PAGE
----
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Saudi Journal of Kidney Diseases and Transplantation
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ORIGINAL ARTICLE Table of Contents   
Year : 2007  |  Volume : 18  |  Issue : 1  |  Page : 60-64
Organ Donation after Brain-Death: Experience Over Five-Years in a Tertiary Hospital


1 Critical Care Department, King Abdulaziz Medical City, Riyadh, Saudi Arabia
2 Clinical Medicine, University of Missouri Sleep Center, University of Missouri, Columbia, USA
3 Division of Nephrology & Renal Transplantation, King Abdulaziz Medical City, Riyadh, Saudi Arabia

Correspondence Address:
Abdulaziz Aldawood
Program Director, Critical Care fellowship Program, King Abdulaziz Medical City, P.O. Box 1132, Riyadh 1149
Saudi Arabia
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PMID: 17237893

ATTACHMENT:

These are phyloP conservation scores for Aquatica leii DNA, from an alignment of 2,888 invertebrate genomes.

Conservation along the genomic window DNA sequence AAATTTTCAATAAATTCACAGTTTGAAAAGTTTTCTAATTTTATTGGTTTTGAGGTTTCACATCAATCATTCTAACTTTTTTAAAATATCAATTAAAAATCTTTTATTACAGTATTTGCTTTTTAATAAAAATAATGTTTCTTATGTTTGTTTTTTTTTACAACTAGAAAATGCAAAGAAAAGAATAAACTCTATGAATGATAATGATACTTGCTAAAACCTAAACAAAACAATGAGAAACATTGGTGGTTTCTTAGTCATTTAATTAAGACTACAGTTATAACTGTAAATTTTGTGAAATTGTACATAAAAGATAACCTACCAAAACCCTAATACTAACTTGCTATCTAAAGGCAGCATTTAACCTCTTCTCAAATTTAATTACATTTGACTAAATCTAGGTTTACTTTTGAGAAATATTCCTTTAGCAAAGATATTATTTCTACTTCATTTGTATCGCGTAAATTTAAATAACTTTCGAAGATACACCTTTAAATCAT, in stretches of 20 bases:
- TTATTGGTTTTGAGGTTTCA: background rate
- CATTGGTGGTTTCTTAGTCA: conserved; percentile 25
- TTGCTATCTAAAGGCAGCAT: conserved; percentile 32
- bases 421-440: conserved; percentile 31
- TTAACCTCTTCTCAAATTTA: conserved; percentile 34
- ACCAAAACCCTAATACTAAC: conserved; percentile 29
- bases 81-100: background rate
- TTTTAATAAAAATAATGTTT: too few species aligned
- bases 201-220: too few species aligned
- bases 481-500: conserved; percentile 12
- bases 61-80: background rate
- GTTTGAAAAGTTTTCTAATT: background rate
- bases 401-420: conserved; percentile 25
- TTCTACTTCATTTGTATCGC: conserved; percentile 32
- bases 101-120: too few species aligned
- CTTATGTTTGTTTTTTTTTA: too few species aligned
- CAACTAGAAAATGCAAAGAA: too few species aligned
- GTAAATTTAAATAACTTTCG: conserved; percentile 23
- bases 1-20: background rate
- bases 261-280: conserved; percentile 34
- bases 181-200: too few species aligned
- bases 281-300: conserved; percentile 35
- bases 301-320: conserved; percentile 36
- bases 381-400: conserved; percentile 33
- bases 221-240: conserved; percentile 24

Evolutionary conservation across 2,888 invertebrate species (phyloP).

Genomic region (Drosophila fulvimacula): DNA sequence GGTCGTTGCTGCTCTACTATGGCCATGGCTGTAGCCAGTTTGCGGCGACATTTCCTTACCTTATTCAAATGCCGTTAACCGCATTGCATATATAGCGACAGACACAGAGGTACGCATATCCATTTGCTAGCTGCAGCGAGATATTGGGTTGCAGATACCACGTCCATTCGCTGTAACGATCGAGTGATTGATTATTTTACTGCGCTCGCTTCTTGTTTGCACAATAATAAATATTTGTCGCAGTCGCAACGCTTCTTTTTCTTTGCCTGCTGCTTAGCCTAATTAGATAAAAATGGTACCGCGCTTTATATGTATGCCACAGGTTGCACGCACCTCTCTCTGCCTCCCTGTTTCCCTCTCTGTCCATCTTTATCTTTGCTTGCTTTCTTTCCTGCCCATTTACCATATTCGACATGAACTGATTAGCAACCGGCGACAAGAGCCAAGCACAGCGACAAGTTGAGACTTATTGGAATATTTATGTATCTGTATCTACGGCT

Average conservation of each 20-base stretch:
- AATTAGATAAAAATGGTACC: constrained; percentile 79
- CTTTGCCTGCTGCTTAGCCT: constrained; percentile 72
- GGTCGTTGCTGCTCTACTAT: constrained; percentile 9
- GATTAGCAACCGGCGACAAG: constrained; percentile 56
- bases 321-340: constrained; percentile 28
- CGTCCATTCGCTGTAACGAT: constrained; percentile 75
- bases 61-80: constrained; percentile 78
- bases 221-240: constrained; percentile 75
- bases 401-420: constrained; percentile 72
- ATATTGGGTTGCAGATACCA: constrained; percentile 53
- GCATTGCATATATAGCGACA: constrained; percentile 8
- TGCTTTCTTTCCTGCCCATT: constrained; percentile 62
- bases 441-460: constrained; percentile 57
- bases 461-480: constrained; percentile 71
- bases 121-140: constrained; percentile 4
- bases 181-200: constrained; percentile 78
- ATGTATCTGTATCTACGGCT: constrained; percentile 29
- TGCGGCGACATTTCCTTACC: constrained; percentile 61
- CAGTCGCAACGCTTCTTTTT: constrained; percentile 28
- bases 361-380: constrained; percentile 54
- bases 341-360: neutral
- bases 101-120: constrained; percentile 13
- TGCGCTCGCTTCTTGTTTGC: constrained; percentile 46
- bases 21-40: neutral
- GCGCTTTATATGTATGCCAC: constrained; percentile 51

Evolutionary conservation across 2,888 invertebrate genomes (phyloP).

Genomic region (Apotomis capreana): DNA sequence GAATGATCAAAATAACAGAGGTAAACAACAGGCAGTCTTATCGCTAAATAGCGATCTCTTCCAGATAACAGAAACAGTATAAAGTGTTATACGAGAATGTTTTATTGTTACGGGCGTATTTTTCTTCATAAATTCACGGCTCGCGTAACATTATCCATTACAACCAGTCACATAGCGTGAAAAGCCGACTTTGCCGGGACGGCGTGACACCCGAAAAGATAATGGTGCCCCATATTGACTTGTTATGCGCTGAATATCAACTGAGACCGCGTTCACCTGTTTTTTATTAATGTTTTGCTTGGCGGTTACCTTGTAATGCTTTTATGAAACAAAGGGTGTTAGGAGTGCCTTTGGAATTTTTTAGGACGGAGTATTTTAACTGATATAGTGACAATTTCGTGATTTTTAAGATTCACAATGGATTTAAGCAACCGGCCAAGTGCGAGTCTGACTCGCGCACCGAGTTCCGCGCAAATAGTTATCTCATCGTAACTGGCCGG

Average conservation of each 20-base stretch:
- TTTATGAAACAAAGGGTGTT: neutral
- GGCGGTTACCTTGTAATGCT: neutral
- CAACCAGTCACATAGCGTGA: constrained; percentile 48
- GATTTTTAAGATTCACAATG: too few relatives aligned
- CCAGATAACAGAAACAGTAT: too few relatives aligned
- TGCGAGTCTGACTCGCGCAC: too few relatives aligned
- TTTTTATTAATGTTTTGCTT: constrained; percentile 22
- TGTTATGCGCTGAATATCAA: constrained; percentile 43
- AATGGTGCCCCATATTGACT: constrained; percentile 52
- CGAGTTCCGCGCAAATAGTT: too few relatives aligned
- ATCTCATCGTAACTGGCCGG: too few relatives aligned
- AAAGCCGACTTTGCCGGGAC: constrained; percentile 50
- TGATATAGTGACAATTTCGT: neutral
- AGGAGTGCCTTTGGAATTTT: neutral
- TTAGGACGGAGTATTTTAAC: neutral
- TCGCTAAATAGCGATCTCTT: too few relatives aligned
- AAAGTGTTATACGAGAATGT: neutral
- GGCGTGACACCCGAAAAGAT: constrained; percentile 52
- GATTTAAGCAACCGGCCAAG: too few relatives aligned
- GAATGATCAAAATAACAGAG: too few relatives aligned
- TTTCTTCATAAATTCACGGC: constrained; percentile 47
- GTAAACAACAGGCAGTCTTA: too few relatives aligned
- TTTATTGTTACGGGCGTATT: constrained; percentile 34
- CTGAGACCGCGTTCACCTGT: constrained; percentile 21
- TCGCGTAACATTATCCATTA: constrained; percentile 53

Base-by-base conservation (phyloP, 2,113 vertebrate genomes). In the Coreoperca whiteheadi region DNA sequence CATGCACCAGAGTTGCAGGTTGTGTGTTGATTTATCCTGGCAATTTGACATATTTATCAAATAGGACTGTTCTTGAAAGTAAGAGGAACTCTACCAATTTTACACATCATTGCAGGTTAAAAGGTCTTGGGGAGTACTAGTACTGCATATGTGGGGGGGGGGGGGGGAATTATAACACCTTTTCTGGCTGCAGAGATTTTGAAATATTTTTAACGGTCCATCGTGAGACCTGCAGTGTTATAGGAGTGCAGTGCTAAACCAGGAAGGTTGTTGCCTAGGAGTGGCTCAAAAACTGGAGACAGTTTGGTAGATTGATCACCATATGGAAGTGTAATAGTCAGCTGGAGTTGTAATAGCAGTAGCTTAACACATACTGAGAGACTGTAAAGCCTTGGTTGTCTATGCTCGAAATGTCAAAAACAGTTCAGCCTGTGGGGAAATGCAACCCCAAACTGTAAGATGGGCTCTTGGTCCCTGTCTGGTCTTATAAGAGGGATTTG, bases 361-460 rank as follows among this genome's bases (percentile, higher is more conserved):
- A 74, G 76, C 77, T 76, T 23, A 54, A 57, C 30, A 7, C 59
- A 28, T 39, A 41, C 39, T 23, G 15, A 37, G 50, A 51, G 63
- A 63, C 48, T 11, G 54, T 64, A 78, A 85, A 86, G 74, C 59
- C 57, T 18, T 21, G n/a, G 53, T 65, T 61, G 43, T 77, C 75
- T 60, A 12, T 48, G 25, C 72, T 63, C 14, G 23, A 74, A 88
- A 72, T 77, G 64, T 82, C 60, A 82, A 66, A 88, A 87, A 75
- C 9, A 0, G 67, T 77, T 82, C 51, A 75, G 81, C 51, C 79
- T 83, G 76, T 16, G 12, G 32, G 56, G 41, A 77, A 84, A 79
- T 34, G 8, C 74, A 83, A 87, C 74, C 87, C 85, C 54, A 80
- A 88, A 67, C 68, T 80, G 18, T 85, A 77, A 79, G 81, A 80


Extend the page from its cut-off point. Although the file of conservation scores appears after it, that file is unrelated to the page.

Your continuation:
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Organ transplantation is the treatment of choice for end-stage organ failure. The main challenge for organ transplantation continues to be organ shortage. The purpose of our study was to evaluate the success rate of organ donation after brain-death, as documented in a tertiary closed intensive care unit in Saudi Arabia. Data was obtained from a collected database from Jan 2001- Dec 2005. Brain death was documented in 162 patients, most of whom were young (median age was 28 17 years). The group consisted predominantly of males, 149 (92%) and Saudis 109 (67%). Only 24 (17%) positive consents to organ donation were obtained and the majority of them [21 (87%)] were from non-Saudis. Positive consent was obtained from only three percent of Saudi potential organ donors in comparison to the 40% positive rate among non-Saudis (40 %) (p< 0.05). In conclusion, we believe that misconceptions about brain-death are the likely causes behind this unfavorable view towards organ donations among Saudis.


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